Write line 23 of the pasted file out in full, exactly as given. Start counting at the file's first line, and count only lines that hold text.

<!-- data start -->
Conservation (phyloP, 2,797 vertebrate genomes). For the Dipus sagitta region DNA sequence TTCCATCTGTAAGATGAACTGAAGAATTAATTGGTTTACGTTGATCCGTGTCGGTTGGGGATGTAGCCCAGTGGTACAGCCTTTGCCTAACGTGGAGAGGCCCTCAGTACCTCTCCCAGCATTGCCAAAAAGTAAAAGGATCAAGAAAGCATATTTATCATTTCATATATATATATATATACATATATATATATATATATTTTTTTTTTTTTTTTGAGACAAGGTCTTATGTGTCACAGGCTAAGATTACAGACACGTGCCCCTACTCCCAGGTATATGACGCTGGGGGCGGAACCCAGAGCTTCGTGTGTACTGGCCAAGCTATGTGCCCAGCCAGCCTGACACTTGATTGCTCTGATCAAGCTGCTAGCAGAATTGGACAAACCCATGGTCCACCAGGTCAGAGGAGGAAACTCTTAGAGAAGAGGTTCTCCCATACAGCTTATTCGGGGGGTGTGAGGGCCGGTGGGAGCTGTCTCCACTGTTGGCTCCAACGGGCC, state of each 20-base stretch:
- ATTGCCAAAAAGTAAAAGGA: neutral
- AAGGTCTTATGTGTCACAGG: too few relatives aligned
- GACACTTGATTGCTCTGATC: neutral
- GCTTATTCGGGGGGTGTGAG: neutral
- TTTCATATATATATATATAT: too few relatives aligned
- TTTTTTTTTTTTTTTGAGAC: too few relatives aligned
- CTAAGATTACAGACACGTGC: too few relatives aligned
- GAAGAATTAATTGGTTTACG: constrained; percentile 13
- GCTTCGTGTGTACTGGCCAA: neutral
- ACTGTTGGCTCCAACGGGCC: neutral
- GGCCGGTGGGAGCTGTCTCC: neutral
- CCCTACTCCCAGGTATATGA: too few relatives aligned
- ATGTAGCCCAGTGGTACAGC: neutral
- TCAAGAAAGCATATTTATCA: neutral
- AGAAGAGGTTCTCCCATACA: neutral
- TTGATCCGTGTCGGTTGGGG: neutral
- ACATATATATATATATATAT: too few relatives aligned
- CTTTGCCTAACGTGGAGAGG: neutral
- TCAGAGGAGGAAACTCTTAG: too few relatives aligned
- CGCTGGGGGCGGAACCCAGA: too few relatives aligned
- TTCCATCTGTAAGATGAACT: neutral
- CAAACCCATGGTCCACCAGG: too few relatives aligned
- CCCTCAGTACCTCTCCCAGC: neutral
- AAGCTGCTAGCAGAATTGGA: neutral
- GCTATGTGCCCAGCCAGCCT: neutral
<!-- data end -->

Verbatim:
- CAAACCCATGGTCCACCAGG: too few relatives aligned